Septic Arthritis

Patient Population: Pediatric
Condition Major Pathogens  First-choice Therapy Alternative Therapy Comments
Septic arthritis in child > 3 months old without medical comorbidities or other exception criteria defined below 

Staphylococcus aureus 

Group A streptococcus 

Kingella kingae in children < 3 years 


Lyme arthritis is a distinct diagnosis separate from septic arthritis and should be considered in the differential diagnosis for septic arthritis - see subsection below for features that should prompt consideration  

Clinically stable:  

Cefazolin 50 mg/kg/dose (max 2000 mg/dose) IV q8h  


Severely ill (hemodynamic instability, multiple sites involved, or known positive blood culture for gram- positive organism (while awaiting initial ID and susceptibility):  

Cefazolin 50 mg/kg/dose (max 2000 mg/dose) IV q8h  



(follow link for dosing & monitoring)  

Consult ID for therapy selection if blood culture is positive for a gram-negative organism 

Penicillin or cephalosporin allergy with higher risk for allergic reaction or, clinically stable with history of documented MRSA infection or carriage within the last 6 months 

Please confirm clindamycin susceptibility if prior cultures are available, tailor antibiotics to past susceptibility

Clindamycin 13 mg/kg/dose (max 900 mg/dose) IV q8h 

Penicillin or cephalosporin allergy with higher risk for allergic reaction, severely ill (hemodynamic instability or rapid local progression) or known positive blood culture for gram-positive organism (while awaiting initial ID and susceptibility):  

Consult ID 

ID and Orthopedic Surgery consults recommended 

Surgical evaluation is considered urgent for all patients with suspected septic arthritis and is particularly time-sensitive for septic arthritis of the hip, knee or shoulder 

At initial evaluation, send ESR, CRP and blood culture  

Joint aspirate should be performed before antibiotics unless patient is clinically unstable or has known bacteremia (send cell count, routine culture, hold “universal microbial DNA” from fluid) 

If cultures are positive, use results of preliminary diagnostic tests to target therapy 

Duration: Uncomplicated septic arthritis is usually treated for 2-3 weeks, guided by follow-up assessments, with minimum 3 weeks for infection due to S. aureus 

Lyme arthritis 

Distinguishing features of Lyme arthritis of the knee from septic arthritis of the knee in an endemic area include:  

Peripheral blood absolute neutrophil count  <10,000 cells/mm3


ESR < 40 mm/hr 

Additional suggestive features:  
Lower synovial fluid WBC, lack of fever or systemic illness, history of residence or travel to endemic area, greater ability to bear weight 
Diagnostic testing: 2 step serology - Lyme EIA, reflex to IgG Western blot if EIA is positive (positive IgM Western blot with negative IgG Western blot is not consistent with this diagnosis)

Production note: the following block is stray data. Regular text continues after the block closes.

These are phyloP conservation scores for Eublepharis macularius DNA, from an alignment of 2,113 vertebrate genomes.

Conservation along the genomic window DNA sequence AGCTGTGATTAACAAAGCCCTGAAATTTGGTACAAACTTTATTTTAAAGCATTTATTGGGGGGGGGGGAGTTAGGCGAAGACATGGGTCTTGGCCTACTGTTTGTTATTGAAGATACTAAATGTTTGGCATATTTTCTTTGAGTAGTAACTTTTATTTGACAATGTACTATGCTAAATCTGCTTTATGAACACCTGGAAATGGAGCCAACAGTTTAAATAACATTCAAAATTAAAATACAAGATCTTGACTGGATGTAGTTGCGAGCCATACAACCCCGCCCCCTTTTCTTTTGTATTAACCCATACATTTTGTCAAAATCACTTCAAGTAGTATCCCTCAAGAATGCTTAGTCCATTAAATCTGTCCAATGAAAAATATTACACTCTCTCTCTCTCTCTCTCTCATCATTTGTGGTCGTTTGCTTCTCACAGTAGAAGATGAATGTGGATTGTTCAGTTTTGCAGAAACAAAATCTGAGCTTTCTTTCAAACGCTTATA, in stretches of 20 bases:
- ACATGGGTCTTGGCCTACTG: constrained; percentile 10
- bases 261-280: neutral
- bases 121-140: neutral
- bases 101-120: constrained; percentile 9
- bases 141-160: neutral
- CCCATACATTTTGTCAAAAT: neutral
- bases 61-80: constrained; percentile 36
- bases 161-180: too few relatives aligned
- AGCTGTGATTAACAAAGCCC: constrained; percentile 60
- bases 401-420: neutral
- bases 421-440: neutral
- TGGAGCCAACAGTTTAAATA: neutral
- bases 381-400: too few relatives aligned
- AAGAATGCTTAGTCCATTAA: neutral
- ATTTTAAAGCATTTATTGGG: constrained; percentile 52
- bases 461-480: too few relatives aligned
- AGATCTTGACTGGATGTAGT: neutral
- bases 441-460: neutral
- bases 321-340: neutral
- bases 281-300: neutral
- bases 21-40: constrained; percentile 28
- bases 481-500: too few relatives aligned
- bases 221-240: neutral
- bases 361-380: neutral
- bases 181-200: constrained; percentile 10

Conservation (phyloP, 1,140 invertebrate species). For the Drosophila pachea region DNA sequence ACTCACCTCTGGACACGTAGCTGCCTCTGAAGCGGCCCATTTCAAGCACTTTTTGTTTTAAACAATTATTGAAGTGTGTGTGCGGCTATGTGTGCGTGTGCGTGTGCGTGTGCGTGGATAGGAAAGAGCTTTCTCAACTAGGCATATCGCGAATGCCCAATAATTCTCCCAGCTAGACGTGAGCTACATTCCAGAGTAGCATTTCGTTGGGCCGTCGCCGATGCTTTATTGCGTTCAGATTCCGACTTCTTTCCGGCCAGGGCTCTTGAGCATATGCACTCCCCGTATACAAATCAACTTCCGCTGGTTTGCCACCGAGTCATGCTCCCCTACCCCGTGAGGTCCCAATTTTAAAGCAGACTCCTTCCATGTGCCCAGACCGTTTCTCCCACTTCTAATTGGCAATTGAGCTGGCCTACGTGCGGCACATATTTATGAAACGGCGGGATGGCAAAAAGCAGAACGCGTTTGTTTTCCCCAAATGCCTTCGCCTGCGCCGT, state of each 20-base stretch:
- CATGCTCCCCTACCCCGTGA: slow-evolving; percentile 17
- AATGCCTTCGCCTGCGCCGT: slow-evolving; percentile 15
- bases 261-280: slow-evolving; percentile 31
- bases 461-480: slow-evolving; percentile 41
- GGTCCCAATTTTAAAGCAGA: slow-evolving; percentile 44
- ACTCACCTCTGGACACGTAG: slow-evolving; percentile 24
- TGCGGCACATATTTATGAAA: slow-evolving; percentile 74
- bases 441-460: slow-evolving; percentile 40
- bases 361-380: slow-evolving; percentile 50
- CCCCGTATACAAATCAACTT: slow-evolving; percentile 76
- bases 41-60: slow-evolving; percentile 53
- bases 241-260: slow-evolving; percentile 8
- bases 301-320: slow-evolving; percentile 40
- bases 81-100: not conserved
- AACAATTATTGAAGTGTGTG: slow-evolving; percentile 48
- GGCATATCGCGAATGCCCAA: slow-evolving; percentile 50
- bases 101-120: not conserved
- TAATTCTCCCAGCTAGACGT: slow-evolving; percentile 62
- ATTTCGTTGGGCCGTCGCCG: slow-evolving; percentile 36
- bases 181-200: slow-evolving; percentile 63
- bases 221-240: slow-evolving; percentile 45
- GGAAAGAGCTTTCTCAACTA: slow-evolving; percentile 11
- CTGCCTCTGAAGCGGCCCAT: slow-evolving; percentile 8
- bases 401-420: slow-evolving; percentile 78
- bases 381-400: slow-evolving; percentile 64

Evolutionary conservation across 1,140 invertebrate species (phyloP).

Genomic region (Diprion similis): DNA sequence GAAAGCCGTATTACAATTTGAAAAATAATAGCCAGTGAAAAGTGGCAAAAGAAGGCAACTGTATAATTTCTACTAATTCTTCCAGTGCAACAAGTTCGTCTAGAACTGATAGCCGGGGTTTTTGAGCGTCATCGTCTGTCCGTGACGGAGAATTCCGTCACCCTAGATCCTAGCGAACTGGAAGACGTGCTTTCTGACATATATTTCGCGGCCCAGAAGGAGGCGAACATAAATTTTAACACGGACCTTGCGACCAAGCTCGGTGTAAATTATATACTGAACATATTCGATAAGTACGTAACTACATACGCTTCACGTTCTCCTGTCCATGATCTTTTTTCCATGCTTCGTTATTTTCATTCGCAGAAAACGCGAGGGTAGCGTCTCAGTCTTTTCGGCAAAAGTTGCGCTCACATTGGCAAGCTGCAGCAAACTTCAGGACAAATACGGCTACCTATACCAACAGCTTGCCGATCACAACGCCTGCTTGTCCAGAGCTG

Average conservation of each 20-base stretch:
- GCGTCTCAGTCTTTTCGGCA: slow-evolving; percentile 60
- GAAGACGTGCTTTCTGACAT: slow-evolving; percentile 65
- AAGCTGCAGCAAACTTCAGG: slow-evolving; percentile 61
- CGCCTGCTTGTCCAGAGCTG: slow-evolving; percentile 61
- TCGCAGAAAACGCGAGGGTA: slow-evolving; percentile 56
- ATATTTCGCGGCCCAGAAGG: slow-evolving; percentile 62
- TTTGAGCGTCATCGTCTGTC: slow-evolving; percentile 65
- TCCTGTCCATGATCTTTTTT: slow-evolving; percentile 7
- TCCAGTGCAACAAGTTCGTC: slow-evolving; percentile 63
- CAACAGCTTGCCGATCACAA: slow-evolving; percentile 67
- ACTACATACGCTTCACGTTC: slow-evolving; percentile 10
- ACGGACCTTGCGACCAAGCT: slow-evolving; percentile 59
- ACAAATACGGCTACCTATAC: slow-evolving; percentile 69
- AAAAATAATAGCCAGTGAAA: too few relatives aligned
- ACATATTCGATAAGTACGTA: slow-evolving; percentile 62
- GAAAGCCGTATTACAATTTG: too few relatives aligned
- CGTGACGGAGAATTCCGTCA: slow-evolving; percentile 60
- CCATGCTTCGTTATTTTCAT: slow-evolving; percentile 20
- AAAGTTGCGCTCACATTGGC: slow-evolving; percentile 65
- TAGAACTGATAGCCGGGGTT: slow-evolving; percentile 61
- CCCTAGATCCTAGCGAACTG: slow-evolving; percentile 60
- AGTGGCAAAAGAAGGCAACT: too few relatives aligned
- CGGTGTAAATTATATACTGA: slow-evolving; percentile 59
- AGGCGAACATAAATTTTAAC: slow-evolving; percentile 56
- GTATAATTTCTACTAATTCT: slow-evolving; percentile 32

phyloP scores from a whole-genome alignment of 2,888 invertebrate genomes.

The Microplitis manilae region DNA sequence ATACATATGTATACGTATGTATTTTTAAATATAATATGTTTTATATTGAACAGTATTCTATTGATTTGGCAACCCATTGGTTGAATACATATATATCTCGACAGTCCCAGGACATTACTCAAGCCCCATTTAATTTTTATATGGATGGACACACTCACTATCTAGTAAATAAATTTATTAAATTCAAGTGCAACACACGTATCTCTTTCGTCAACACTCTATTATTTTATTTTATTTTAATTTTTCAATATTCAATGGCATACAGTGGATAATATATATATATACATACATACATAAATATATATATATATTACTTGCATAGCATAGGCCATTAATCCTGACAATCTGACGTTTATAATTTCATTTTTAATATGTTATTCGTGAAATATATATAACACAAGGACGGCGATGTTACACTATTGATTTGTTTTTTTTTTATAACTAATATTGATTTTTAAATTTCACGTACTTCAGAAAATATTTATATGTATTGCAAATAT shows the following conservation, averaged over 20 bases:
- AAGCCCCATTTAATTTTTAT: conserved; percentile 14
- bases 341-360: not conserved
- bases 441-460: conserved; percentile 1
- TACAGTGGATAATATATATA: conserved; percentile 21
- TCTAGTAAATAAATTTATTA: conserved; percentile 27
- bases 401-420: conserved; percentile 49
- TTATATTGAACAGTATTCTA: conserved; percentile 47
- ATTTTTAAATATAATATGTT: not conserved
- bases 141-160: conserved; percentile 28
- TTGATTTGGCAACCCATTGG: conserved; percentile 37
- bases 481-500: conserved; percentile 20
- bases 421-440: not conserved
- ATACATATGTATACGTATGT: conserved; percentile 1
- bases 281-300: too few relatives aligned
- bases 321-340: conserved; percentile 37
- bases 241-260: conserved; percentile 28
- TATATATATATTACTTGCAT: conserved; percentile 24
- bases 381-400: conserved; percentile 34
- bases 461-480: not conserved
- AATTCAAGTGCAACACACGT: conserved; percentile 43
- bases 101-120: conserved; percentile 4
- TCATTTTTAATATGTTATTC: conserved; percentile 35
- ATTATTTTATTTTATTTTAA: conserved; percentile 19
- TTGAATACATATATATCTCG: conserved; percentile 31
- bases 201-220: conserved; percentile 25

Borrelia burgdorferi 

Age >=8years: 

Doxycycline 2.2 mg/kg/dose (max 100mg/dose) PO bid  

Age <8 years: Amoxicillin 16.7 mg/kg/dose (max 500mg/dose) PO tid 


ID consult recommended  
Lyme arthritis is managed without surgery and does not always necessitate invasive evaluation (joint aspirate); Orthopedic Surgery should be consulted if septic arthritis is also being considered  

Duration: 28 days, with follow-up assessment 

Note that treatment recommendation and duration is specific to Lyme arthritis and not applicable to other manifestations of Lyme disease 

Bone or joint infection in patient with significant medical comorbidities, age 0-3 months, penetrating trauma, orthopedic hardware involved, contiguous infection or other modifying factors Variable based on risk factors  Consult ID for guidance before initiating empiric therapy    ID and Orthopedic Surgery consults recommended 


American Academy of Pediatrics. In: Kimberlin DW, Barnett ED, Lynfield R, Sawyer MH, eds. Red Book: 2021 Report of the Committee on Infectious Diseases. 32nd ed. Elk Grove Village, IL: American Academy of Pediatrics; 2021.  

Deanehan JK, et al. Distinguishing Lyme from septic knee monoarthritis in Lyme-disease endemic areas. Pediatrics 2013;131:e695-e701.  

Deanehan JK, et al. Synovial fluid findings in children with knee monoarthritis in Lyme disease endemic areas. Pediatr Emerg Care 2014;30:16-19. 

Pediatric Empiric Antimicrobial Therapy Guidelines

This is a subsection of the UCSF Benioff Children’s Hospitals Empiric Antimicrobial Therapy Guidelines, developed by the Pediatric Antimicrobial Stewardship Programs at each campus to inform initial selection of empiric antimicrobial therapy for children at the UCSF Benioff Children’s Hospitals and affiliated outpatient sites. 

These are guidelines only and not intended to replace clinical judgment. Modification of therapy may be indicated based on patient comorbidities, previous antibiotic therapy or infection history. Doses provided are usual doses but may require modification based on patient age or comorbid conditions. Refer to Pediatric Antimicrobial Dosing Guideline for further guidance on dosing in children, and Neonatal Dosing Guideline for infants < 1 month of age. Consult a pediatric pharmacist for individualized renal or hepatic dose adjustment. Durations provided are usual recommendations for patients who are responding appropriately to therapy. For additional guidance, please contact Pediatric Infectious Diseases (ID) or the Pediatric Antimicrobial Stewardship Program (ASP) at the campus where your patient is receiving care.  

For questions or feedback about these guidelines, please email primary content owners, Rachel Wattier, Pediatric ASP Medical Director at BCH SF and Prachi Singh, Pediatric ASP Medical Director at BCH OAK. 

The content of these guidelines was updated in July 2021. See Summary and Rationale for Changes (password login to Box needed) for detailed explanations of the content changes.